The number of circulating tumour cells in the bloodstream may predict the response to chemotherapy in prostate cancer patients, a new study has revealed.
The research team has found that changes in the number of circulating tumour cells predicted the outcome after chemotherapy.
"The results add to a growing body of evidence showing that counting these cells is a valuable method for predicting survival and for monitoring treatment benefit in these patients", said Dr. David Olmos from The Royal Marsden NHS Foundation Trust in the UK.
"Our study shows that circulating tumour cell counts could provide information about how patients are responding to therapy earlier than other markers such as prostate-specific antigen (PSA) or time-to-disease progression.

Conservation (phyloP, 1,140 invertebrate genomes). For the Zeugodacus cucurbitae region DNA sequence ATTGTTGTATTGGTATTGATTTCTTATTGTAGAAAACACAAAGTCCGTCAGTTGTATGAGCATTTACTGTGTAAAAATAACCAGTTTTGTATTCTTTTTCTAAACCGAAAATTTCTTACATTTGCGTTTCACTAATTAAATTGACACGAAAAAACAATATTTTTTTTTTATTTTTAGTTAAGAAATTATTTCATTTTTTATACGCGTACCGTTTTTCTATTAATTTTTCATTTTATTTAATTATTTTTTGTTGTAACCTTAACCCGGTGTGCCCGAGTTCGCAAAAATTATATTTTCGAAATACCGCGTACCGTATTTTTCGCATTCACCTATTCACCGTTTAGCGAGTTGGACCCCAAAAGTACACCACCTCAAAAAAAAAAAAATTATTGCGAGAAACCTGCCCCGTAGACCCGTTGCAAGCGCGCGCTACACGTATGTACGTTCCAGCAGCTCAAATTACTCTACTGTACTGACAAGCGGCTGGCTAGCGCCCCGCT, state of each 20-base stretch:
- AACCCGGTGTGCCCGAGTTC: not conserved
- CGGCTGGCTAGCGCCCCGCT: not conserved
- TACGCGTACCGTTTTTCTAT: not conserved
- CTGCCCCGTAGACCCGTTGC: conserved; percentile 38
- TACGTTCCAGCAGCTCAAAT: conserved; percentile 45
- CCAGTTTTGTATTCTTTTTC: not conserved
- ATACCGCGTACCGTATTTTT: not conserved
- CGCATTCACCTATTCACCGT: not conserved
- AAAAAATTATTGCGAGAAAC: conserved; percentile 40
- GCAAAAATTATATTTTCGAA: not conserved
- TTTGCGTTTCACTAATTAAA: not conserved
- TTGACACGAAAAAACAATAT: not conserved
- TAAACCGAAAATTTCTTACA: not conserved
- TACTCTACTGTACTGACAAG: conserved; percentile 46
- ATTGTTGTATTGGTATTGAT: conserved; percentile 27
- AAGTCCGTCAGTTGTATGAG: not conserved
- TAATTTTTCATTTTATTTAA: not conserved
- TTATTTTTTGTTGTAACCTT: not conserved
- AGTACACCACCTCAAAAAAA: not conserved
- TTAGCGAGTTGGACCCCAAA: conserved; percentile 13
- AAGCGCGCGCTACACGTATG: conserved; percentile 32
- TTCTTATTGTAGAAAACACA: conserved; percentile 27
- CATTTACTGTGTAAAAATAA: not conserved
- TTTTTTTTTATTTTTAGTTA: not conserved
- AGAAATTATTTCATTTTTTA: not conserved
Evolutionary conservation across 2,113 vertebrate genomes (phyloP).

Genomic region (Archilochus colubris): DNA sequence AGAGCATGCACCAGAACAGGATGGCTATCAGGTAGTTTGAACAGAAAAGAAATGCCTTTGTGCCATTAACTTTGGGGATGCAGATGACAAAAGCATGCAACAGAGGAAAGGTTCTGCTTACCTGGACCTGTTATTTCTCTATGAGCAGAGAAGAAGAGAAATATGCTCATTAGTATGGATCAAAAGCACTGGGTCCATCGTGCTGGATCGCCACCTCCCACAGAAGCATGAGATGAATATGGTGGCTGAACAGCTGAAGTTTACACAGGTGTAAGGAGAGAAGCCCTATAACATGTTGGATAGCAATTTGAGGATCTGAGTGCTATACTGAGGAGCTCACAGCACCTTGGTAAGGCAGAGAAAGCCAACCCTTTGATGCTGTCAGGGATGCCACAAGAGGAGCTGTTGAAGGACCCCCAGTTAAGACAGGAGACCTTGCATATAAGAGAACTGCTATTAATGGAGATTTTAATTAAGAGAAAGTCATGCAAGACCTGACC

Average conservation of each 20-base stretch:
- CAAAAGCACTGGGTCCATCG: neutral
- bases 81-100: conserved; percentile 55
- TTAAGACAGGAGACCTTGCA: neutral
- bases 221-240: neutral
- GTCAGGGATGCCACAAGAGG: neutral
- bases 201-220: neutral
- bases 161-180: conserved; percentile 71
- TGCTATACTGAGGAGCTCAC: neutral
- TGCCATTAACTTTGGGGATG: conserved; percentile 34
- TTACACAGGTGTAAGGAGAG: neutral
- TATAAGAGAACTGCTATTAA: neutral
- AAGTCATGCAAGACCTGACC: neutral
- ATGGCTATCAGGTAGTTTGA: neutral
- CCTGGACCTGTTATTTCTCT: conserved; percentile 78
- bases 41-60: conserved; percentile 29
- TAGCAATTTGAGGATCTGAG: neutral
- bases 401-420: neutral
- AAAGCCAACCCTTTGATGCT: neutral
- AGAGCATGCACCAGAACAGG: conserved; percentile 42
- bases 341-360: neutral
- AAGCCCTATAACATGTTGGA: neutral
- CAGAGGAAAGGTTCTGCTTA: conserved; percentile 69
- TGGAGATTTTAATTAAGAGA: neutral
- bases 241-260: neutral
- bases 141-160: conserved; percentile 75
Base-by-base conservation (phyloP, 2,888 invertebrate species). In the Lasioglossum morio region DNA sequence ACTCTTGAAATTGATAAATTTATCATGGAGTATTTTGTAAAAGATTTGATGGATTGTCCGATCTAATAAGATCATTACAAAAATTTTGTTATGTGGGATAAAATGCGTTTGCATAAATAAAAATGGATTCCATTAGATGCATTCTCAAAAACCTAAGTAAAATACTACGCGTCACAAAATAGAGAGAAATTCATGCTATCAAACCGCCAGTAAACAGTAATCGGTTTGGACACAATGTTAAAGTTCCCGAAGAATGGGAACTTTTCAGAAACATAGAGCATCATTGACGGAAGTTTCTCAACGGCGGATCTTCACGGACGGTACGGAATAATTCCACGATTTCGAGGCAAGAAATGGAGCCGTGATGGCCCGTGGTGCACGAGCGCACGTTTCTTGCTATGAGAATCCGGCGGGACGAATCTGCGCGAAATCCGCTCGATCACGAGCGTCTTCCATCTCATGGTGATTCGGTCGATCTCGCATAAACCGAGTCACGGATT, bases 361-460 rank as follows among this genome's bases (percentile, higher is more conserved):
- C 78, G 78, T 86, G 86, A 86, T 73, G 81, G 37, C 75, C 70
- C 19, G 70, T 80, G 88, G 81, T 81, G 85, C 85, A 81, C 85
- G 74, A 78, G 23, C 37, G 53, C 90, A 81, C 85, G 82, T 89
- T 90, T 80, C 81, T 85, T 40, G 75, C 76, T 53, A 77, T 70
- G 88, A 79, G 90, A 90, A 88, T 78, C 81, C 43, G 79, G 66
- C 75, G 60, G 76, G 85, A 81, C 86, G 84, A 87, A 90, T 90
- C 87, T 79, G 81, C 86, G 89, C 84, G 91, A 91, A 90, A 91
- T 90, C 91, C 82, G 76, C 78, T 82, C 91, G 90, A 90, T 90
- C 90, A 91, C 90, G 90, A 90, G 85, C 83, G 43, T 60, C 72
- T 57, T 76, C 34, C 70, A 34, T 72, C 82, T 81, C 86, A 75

"We have observed that patients with declining numbers of circulating tumour cells can see a change in their initial prognosis, reflecting a potential benefit from therapy," he added.
The study involving 119 patients, the team found that those with the lowest circulating cell counts had on average the longest survival.
"Cancer cells can be detected in the circulating blood by a range of methods", Dr. Olmos said.
"The technique we used in our study is classified as a cytometric approach. We use an antibody that is widely expressed by epithelial cancer cells, and then use a range of cell-staining techniques to ensure it is a cancer cell."
"Because these circulating cells have broken away from either primary tumors or metastatic sites in other parts of the body, they could potentially be used to help study the specific characteristics of the cancer and perhaps personalize therapy," he added.
The study was presented at the ESMO Conference Lugano (ECLU) organized by the European Society for Medical Oncology.